Good alt tags

Sadly, it appears to have been a blip on the chart. Within a couple weeks they were back to the generic “jcrew.com” alt tags on all their images.

You’re using an image because…?

It’s always heartening to see someone use alt tags to further their message. That can be anything from a simple “Turn on your images to see what you’re missing,” to fully styled alt tag in a colored cell (see The Finer Points of Styled Alt Tags for more on how to do this). But this alt tag from Generator Research takes the cake:

wordy alt tag

Bizarrely, the missing image is nothing more than this same list as a gif file, which raises the question: Why bother with the image at all?

Delivery Problems

Some problems are beyond the control of the sender. Network slow downs, unexpected glitches, and certain browser extensions can ruin the best email design. Here are a few examples of emails that were probably fine back at the office, but ended up a mess when they arrived in our inbox.

Text still rules

Bad image display

This is a great example of why you should always include text in your mailings. We’re not sure why this email from Fab got screwed up in transmission, but had they included some text it would have mattered less. As it stands, the only visible message is something about Pumpkin Pie Cake. Is it a product, a cookbook, or just a joke? I’ll never know because the only other text in this email were the legal notices, address, and unsubscribes mandated by the CAN-SPAM act.

WOT the heck?

WOT effect on display

There are a lot of sneaky pitfalls that can ruin the best planned email. This one from Slate might have been okay had they not decided to convert everything in their mailing into images. They were careful to include the “display:block” command with each of the image sections, but because I use Web of Trust (WOT) with my browser, each of the image segments is slightly displaced by WOT’s symbol insertion. Admittedly, this wasn’t entirely their fault, but their choice to use an image instead of a combination of text and images certainly exacerbated the problem. Had they used actual text for the message and separated the decorative elements from the images that need links this wouldn’t have happened. [Note: For more information on this topic, see our blog post Using Text to Deliver Your Message.]

Subject Line & Sender Disasters

The single most important pieces of text in your email are your subject line and your ‘From’ address. Before they’ve even opened the message, these things will say something about you, and if that something is not good, then it doesn’t matter if that mailing has the best, most persuasive content in the world, no one will bother to look. Here are a some rookie mistakes from people who should know better.

Call me dyslexic

This piece of email came from Digital Marketing News:

Misspelled name
Digital News Marketing = DNM? If you’re going to misspell something, try not to let it be your From address.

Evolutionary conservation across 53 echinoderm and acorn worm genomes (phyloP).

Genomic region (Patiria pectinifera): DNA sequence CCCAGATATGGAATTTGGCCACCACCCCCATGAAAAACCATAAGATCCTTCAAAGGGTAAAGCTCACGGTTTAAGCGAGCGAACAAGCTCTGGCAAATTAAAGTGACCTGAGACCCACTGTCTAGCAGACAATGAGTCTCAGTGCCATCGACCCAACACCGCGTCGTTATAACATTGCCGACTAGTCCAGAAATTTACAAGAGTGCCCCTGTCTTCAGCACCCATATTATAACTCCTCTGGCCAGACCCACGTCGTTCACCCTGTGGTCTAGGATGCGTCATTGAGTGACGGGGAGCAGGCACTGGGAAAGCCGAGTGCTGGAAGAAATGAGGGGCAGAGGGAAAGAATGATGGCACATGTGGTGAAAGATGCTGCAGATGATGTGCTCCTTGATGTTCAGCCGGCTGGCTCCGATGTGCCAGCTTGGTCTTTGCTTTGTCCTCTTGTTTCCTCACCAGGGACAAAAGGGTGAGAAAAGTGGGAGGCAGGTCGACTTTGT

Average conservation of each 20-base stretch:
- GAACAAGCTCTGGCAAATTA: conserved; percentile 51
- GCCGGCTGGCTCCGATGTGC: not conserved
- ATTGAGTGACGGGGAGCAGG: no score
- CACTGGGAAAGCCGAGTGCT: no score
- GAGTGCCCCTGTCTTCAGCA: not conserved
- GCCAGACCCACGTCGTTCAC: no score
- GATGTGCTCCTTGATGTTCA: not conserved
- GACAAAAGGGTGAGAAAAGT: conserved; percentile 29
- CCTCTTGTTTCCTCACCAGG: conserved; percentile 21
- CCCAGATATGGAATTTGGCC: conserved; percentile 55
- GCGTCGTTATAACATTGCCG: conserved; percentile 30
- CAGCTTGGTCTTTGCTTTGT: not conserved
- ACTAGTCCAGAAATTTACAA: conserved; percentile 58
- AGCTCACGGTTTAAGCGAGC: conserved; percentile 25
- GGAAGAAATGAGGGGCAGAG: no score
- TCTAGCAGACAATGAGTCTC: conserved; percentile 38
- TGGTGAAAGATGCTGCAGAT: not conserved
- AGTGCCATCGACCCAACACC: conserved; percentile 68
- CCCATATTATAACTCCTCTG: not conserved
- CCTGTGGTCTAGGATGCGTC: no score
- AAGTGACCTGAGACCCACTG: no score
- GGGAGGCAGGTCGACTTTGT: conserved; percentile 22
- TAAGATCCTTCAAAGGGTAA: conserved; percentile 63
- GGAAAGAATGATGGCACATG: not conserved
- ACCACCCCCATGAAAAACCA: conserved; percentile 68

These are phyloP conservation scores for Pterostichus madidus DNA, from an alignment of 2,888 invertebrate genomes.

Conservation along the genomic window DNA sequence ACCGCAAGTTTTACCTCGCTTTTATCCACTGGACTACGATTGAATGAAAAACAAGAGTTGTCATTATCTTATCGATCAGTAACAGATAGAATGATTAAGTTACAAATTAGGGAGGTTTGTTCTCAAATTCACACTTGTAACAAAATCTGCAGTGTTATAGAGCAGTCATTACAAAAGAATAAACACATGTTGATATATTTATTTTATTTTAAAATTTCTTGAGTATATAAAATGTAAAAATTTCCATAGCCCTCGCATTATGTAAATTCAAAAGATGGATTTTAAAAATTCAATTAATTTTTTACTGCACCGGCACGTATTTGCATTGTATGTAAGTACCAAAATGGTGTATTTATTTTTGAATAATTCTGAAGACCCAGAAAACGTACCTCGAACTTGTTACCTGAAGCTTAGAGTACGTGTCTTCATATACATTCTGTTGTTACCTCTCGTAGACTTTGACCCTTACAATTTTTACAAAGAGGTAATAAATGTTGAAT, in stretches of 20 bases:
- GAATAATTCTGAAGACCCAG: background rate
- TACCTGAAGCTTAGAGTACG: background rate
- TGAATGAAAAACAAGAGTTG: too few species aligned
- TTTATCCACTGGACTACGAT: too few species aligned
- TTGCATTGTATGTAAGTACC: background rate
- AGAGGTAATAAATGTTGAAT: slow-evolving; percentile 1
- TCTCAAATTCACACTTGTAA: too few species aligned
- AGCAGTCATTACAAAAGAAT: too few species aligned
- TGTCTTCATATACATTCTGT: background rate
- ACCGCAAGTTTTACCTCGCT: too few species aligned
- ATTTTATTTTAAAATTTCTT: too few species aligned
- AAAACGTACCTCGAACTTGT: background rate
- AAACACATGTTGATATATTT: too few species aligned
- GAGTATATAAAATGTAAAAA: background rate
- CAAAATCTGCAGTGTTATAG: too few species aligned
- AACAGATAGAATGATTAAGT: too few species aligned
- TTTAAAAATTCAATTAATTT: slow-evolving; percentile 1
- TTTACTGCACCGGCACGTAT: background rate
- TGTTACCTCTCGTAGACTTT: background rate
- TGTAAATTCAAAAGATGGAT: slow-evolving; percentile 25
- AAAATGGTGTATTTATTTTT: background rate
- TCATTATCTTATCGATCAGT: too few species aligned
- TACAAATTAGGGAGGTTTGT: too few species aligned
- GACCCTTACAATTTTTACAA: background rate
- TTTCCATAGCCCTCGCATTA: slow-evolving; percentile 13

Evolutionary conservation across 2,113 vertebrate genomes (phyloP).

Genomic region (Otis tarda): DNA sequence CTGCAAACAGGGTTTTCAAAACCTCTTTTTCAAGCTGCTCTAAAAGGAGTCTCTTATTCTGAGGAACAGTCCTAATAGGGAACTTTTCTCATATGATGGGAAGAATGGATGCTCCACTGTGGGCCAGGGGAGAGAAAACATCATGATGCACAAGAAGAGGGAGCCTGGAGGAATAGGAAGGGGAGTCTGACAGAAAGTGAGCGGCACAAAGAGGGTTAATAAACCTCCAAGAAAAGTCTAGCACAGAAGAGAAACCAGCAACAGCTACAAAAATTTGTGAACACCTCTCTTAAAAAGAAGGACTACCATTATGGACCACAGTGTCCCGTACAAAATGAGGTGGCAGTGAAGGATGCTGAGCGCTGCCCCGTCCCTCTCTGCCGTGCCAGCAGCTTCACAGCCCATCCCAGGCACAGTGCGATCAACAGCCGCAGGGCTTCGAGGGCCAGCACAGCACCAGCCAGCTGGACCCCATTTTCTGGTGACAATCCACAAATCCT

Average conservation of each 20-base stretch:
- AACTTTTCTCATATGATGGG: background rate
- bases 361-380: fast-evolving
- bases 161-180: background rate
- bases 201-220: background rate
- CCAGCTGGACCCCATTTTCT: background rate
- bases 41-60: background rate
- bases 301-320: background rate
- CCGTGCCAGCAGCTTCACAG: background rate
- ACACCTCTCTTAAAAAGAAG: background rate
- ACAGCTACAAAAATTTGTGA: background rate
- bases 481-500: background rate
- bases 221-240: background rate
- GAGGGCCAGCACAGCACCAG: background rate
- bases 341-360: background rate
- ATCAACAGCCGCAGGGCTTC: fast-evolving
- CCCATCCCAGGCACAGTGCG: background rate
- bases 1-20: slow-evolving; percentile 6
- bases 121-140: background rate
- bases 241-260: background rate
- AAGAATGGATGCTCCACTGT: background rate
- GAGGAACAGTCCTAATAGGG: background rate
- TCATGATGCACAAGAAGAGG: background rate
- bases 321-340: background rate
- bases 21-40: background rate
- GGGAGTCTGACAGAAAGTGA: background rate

Who is ANSI_X3.4-1968 anyway?

ANSI text issue

You may have seen this subject line structure before. The problem is that the encoding didn’t match the chosen character set. The headline used an em dash (it should read: “EEC 2014—Early Bird Special Ends Tomorrow”) but for that to work, the subject line must be encoded properly. You’ll see this most often when using email-injector programs, such as the Javamail API included in Java, instead of the software from a professional ESP. Any decent email marketing software should be able to avoid this problem. But even a single test email would have exposed this problem, so testing cannot be overlooked.

We care, now go away!

Do Not Reply

In our blog post, Of Senders and Subject Lines, we talked about what a bad idea it is to use “DoNotReply” as a sender address. Somehow, it’s not surprising that it’s a phone company that makes this mistake, but the fact they did it on an email claiming that “your opinion matters” almost pushes this one into satire.

The Linkin’ Logs

There is one simple rule in email design: If you have a picture of a product, the link on that picture should go to that product. Sadly this rule is sometimes ignored. Some marketers cut down on links in hopes of improving their deliverability (there are better ways to achieve this), but it can lead to its own problems. Here a few examples of bad linking choices.

Look at this! Now try to find it!

Inaccurate links

Bed, Bath & Beyond was the first out of the gate with Christmas-based emails. Before the candles had gone out on the Halloween pumpkins, BB&B was sending holiday messages. This email forgets the basic rule that when you show a product, make sure that the link goes to a page that features that product. In this email, clicking on any of these items takes you to the main page as noted in the red tabs below the images. In all these examples, the products shown are not on the first page, and in some cases, don’t show up until the last page. It would have been a far better strategy to either show a picture of the first product in the section, or link to the actual products and have the red sub-tabs go to those main landing pages.